Mustard is a member of the cabbage family. It is used as a salad plant, often with cress, and also for greens. The seeds are used in the manufacture of the mustard of commerce. This plant is often grown in home gardens and to a limited extent for commercial purposes.
In the North the seed may be sown at any time from early spring until fall to obtain a succession of young tender leaves. It is customary to sow as soon as possible in the spring for the early summer crop, in July or August for the fall crop and in September for the spring crop. Southward it is often started in the fall, for cutting early in the spring. The sowings are made in drills a foot or more apart, and then thinned to 5 or 6 inches in the row. White London is perhaps the best variety for the North; Southern Giant Curled is popular in the South. Chinese is a broad-leaved variety, producing a large amount of herbage.
This hot weather perennial is grown to a considerable extent in the South, and in a limited way in the North. The young, tender pods are used mainly in soups and stews, although they are excellent when boiled and served hot or cold as a salad.
In the South the sowings are made in the open ground; in the North the plants should be started under glass, the seed sowed in pots, inverted sods or in other devices, so the shift to the field may be made without disturbing the roots. The planting distances depend upon the vigor of the varieties, but ordinarily 2×3 feet apart provides sufficient space. The soil should be warm and fertile. Several varieties are in cultivation. For a detailed discussion on the culture and uses of this crop, see Farmers' Bulletin No. 232.
The onion has been grown once remote antiquity. The oldest historic records frequently refer to its culture and its use as an article of food. It probably originated in the southern part of Europe or in countries bordering on the Mediterranean Sea. A great variety of types has been developed. The most marked progress in the breeding of the modern globular bulb has been made within the last 25 years.
The onion belongs to the lily family, which also includes the asparagus. It is generally a biennial, although some forms, as the multipliers, are perennial. Usually it is grown as an annual for the bulbs, and sometimes for the tops, which are used in seasoning. True stems are not produced. The portion above the bulb is often as valuable for food as the bulb itself. The bulbs are variable in color, being white, yellow, red and intermediate shades of these colors. The seed stalks are long, slender and hollow. They bear dense, showy, round heads of small white or lilac-colored flowers. Instead of producing flowers, some forms, as "tree" and "top onions," produce clusters of sets or bulblets which are planted to produce bunching onions or mature bulbs. The seeds are black, angular and flattened.
This is one of the most important vegetables in the world, being grown in nearly all countries and ranking third in commercial importance in the United States. (U. S. D. A. Farmers' Bulletin 354, p. 5). Fourteen million bushels, valued at $10,000,000, were grown in this country in 1908. The annual importations from Spain, Egypt, Bermuda and the South Sea Islands amount to about 1,400,000 bushels. Its wide adaptation to different soils and climatic conditions and its general use the year round for culinary purposes properly give it a place among our most useful vegetables. It is universally planted in the home garden and the commercial areas occupy thousands of acres. The crop offers special inducements for the employment of intensive methods, as the possibilities of profit are greater than for most classes of vegetables.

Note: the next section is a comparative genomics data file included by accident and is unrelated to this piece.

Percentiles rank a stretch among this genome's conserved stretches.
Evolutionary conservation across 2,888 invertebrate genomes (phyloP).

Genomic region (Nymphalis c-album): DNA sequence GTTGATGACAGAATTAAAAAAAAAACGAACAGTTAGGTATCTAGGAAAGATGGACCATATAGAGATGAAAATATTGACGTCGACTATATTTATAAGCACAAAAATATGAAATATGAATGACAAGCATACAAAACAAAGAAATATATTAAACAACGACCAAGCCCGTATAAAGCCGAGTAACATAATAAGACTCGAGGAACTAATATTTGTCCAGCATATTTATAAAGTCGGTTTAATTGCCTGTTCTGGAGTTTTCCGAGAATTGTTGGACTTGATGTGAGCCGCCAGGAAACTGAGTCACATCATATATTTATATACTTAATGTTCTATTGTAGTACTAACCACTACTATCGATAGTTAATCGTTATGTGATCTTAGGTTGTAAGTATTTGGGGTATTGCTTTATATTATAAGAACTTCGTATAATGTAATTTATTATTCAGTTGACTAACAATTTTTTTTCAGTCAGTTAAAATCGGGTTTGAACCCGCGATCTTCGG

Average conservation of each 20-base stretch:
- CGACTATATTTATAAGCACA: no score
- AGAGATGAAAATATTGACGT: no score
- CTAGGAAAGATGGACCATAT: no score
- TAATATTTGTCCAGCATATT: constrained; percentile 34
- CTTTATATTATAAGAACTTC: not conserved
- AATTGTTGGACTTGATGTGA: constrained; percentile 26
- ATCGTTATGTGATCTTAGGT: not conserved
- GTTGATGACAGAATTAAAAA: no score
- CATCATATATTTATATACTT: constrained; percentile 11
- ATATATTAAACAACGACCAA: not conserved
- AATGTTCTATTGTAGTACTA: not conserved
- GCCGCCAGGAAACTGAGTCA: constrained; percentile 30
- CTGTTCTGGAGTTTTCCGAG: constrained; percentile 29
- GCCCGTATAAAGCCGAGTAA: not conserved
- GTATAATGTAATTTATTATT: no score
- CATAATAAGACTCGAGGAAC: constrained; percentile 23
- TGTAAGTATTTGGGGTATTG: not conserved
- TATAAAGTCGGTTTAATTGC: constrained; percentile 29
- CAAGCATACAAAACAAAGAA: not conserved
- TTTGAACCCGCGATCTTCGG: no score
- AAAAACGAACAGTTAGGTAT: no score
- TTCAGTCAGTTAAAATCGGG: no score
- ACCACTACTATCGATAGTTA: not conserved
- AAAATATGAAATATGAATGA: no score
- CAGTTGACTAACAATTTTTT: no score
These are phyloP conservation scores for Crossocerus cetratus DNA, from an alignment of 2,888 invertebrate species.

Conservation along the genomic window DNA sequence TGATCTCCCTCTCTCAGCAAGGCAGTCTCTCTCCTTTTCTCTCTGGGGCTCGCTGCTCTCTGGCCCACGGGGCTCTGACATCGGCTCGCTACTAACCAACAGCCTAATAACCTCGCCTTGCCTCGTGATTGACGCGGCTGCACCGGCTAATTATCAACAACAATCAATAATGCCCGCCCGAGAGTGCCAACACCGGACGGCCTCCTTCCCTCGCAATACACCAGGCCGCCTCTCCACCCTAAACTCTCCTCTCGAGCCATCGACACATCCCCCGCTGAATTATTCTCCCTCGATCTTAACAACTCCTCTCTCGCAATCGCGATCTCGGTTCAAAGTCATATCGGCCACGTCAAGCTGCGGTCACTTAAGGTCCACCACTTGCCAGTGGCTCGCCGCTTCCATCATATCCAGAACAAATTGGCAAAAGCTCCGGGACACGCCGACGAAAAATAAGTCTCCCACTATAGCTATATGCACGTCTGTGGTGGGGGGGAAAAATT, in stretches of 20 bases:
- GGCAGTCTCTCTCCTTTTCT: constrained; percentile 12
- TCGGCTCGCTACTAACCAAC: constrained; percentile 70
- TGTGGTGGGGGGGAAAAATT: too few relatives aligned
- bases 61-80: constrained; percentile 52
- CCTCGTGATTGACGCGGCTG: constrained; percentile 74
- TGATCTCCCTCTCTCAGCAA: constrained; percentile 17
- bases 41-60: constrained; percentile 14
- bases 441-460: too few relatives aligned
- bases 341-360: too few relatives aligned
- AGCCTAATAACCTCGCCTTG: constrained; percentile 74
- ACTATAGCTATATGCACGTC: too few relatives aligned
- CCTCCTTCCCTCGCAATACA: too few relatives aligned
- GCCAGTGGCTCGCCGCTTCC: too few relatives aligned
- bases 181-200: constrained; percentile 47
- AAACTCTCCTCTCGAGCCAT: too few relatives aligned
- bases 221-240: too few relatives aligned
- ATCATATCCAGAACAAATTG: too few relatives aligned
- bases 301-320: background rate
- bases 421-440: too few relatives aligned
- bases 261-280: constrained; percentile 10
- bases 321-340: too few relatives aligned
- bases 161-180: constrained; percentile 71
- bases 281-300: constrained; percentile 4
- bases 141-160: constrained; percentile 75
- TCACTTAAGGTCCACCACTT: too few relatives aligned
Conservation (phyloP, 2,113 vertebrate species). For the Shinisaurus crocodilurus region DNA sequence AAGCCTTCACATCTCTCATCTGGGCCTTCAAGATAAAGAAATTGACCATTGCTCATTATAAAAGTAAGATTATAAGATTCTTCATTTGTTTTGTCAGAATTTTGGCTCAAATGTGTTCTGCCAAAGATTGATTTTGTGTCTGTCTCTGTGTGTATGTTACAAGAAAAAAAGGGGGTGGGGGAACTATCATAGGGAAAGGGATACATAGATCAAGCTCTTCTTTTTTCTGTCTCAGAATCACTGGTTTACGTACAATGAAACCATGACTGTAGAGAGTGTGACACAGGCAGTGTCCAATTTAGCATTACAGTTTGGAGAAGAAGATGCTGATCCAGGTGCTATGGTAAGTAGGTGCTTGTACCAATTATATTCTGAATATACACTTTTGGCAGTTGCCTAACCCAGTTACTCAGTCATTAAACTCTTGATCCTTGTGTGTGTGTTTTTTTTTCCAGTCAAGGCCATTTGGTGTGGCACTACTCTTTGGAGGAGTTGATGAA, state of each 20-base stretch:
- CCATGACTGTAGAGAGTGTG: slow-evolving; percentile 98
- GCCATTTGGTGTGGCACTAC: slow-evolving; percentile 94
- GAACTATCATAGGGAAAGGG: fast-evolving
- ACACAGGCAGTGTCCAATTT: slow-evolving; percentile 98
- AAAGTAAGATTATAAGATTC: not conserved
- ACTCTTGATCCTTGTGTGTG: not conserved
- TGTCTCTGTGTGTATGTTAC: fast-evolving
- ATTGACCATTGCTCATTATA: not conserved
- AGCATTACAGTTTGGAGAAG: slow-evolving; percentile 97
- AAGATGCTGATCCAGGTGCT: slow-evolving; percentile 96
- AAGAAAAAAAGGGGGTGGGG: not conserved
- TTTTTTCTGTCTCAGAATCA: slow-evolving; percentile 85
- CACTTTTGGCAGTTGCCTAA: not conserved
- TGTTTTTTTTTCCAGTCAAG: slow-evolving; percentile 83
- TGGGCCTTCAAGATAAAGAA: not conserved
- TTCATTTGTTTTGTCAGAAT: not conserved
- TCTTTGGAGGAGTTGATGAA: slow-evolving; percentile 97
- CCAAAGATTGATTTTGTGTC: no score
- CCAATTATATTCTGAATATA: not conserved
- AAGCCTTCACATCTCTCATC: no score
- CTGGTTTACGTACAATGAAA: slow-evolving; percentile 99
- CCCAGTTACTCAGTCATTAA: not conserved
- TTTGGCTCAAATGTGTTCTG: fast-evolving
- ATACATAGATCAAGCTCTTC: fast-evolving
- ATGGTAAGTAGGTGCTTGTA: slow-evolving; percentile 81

In the selection of varieties the following factors should be considered: (1) Time of maturity. Earliness is often an important matter. (2) The size of the bulb. (3) Color of the bulb. The eastern markets prefer yellow and white onions, although a considerable, quantity of red onions is grown and sold in the East. Red onions sell best in the Middle West. (4) The shape of the bulb. Globular-shaped onions are preferred on all markets. (5) The quality of the bulbs. The foreign types are known to be milder and more tender than the domestic sorts. (6) Keeping qualities. American onions keep much better than the foreign types. (7) Soil adaptation. (U. S. D. A. Farmers' Bulletin 354, p. 29.) Yellow and red onions are especially well adapted to muck soils. Red and brown varieties thrive on prairie soils, and all classes do well on sandy loams and light soils. Bermuda, Spanish, and Egyptian types flourish on the deep, rich alluvial soils. (8) The yielding power. Some varieties produce many more bushels an acre than others. (9) Climatic adaptation. (10) Shipping qualities, or the degree of injury or damage sustained from bruises. (11) Purpose for which the onions are grown, whether for large bulbs, pickling or bunching.
Danvers (Danvers Yellow, Round Yellow Danvers, Yellow Globe Danvers) is the most largely grown of the yellow onions. It is produced extensively in nearly all regions where the crop is grown from seed sown in the open ground. The bulbs are solid and of good form, although not so distinctly globular as some other varieties. Danvers is an old sort that has been very popular for many years.
South port Yellow Globe is grown to a great extent in many sections. The bulbs are larger and more globular in form than Danvers. It is an attractive sort and a good keeper.